Open Letter to the ECB Governing Council – November 19th 2020
Dear members of the ECB Governing Council
On December 10th, you will meet again to decide how the European Central Bank’s (ECB) response to the Covid-crisis will develop. Needless to say, since your last meeting on October 29th, the situation has continued to evolve rapidly.
Reacting to a new wave of Covid-19 and protecting their citizens, European countries are strengthening lockdown measures, thus dramatically slowing down economic activity.
Anticipating these changes, the ECB has already pledged to “recalibrate all its instruments1”, based on new macroeconomic projections, in December.
However, the progression of the pandemic and its economic, financial and social impacts are not the only things that have changed since your last meeting.
At the end of October, the public consultation phase of the ECB strategic review highlighted that the ECB urgently needs to integrate climate into its operations2
Several Governing Council Members have now publicly recognized the importance of this, and the President stated that they will explore “every avenue possible” to do so.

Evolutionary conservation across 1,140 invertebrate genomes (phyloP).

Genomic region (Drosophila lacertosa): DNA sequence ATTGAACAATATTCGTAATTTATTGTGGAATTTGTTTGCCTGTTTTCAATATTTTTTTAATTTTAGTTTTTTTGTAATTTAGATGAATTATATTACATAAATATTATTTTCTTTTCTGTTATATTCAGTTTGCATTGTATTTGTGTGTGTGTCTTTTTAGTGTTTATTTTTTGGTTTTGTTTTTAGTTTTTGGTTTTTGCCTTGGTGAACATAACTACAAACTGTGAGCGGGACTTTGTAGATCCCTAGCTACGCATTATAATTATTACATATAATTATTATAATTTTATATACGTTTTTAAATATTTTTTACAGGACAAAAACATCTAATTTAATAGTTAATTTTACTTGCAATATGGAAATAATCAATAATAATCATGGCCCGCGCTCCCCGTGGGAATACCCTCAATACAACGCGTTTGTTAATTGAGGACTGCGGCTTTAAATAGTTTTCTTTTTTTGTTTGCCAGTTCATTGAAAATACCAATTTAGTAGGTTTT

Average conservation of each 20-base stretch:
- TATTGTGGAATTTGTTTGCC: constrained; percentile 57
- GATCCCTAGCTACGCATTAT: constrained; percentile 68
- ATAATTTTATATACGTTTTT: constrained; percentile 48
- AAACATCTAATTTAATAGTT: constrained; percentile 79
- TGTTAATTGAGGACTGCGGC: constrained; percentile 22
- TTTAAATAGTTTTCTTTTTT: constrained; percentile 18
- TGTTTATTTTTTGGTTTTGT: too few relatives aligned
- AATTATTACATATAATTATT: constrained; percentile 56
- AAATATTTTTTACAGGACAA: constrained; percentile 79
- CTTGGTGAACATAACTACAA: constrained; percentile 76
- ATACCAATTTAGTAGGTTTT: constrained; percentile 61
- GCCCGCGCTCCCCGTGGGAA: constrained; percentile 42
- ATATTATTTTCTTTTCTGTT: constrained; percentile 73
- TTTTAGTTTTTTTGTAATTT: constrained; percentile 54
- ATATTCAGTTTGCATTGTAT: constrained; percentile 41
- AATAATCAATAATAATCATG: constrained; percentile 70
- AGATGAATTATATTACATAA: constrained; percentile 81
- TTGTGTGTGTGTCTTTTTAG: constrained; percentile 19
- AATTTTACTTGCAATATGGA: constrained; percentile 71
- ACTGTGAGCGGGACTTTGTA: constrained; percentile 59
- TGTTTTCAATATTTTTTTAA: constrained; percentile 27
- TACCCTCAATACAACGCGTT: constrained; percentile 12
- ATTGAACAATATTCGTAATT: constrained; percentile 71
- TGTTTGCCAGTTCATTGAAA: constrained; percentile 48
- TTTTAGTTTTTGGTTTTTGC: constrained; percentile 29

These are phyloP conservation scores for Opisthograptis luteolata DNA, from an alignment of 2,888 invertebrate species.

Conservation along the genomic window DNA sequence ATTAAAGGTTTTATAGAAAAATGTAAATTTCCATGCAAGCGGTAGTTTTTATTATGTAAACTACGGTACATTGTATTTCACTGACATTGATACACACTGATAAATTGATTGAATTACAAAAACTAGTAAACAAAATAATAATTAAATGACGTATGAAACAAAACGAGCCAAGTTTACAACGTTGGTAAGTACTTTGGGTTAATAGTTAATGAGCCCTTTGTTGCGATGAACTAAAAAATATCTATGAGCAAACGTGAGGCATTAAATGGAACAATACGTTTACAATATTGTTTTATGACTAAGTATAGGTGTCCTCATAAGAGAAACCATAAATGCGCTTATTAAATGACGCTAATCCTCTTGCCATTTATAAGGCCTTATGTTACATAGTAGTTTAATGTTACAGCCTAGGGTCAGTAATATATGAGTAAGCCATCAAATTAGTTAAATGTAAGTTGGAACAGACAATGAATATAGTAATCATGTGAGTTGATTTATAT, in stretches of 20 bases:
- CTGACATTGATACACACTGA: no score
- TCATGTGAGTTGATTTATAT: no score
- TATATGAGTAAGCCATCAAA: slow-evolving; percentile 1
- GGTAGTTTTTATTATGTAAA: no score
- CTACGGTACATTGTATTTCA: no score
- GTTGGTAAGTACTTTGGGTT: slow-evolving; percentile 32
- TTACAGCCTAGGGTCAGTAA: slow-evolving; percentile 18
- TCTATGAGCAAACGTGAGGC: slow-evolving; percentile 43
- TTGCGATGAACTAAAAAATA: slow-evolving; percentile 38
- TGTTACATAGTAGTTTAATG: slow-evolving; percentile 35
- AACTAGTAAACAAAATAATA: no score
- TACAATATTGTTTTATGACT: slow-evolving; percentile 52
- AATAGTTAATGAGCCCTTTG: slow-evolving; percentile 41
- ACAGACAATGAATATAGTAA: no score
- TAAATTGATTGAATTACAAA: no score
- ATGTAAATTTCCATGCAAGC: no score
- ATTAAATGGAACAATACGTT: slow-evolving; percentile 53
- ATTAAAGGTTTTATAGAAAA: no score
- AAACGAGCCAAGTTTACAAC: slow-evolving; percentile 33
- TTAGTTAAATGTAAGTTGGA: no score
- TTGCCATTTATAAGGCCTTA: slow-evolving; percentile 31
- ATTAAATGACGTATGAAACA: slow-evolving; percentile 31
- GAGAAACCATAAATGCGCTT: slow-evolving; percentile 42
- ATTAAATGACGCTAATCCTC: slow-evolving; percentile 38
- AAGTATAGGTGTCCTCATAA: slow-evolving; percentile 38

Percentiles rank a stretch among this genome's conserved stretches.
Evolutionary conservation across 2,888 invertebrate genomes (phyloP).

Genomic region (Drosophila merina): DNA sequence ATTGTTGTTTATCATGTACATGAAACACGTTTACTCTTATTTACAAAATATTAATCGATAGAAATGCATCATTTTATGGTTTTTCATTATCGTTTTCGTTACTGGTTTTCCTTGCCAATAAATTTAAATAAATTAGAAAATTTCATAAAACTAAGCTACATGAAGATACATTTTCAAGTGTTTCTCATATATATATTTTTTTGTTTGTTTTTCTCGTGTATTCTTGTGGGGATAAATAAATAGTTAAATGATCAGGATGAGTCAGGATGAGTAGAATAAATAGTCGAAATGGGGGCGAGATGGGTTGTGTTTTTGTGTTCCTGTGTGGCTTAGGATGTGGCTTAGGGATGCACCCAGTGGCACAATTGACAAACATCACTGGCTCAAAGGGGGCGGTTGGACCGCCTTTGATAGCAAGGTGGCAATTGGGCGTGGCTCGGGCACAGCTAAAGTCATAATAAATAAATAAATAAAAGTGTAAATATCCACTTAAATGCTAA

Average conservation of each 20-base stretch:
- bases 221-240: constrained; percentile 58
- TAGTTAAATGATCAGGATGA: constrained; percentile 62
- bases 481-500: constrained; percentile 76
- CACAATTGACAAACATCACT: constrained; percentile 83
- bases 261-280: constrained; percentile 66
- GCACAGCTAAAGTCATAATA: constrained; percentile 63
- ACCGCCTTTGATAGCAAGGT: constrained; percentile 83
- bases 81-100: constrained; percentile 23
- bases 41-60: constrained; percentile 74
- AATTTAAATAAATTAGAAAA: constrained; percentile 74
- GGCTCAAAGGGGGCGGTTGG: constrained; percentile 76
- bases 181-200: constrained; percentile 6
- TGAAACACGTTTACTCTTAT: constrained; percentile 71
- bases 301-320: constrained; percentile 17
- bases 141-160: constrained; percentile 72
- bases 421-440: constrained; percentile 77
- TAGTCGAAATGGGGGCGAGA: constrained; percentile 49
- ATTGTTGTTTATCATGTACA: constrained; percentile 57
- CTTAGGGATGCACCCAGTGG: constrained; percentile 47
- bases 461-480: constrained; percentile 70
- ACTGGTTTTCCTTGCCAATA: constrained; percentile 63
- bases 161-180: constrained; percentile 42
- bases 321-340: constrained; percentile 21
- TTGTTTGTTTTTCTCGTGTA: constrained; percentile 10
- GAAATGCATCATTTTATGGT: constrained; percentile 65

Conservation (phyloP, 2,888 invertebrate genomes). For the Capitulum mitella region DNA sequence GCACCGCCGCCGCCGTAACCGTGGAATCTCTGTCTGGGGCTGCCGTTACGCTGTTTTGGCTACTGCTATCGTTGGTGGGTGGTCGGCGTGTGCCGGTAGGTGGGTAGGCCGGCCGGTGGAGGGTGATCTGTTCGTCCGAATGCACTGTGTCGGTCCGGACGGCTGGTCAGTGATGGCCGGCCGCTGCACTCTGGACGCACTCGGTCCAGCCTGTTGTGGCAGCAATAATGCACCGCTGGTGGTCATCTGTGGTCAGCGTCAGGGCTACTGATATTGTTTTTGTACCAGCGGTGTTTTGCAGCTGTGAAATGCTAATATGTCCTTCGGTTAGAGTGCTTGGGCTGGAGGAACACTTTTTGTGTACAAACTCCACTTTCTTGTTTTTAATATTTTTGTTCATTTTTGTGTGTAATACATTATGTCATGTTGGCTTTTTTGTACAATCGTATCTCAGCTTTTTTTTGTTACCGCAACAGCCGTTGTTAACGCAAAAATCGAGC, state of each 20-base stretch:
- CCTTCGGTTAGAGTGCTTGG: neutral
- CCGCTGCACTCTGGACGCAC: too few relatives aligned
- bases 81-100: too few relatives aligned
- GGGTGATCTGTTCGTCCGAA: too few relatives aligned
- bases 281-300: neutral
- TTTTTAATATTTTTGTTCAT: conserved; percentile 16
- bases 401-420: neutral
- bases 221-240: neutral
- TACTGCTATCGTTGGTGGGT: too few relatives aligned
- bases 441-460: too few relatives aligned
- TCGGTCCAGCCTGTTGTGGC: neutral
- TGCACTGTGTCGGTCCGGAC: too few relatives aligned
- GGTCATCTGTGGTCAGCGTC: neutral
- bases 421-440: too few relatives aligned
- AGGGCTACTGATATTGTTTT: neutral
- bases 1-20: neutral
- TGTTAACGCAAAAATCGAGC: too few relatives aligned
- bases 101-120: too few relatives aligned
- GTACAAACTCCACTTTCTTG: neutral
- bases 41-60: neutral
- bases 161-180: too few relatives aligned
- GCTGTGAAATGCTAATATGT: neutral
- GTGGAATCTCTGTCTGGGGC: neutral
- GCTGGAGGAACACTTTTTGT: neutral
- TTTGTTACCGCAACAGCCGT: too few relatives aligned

In this context, failing to factor the climate crisis into any new set of measures that you choose to adopt in December would delegitimize the commitments that have already been made and the ongoing review process, and would push Europe further away from a sustainable recovery by providing continuous support to the most polluting companies.
The ECB should immediately take two preliminary steps that would demonstrate its climate commitment without affecting the efficiency of its monetary response:
1. Fossil fuel companies should be excluded from corporate asset purchases5
and - while waiting for the strategy review to deliver a decarbonized and climate-friendly collateral framework - from the ECB’s list of collateral.
2. The ECB should set up a “green targeted long-term refinancing operations (TLTRO)” program. It could start with a limited pilot program that would not affect its other monetary operations and provide support to taxonomy-compatible activities.
These steps should be viewed as immediate action in the face of the pandemic, to ensure that the ECB’s response to one crisis does not make another crisis worse. They should however not in any way be seen as the only measures to be taken or preclude additional action being taken in the context of the strategic review7
- Reclaim Finance
- New Economics Foundation
- Positive Money Europe
- Institut Veblen
- Oil Change International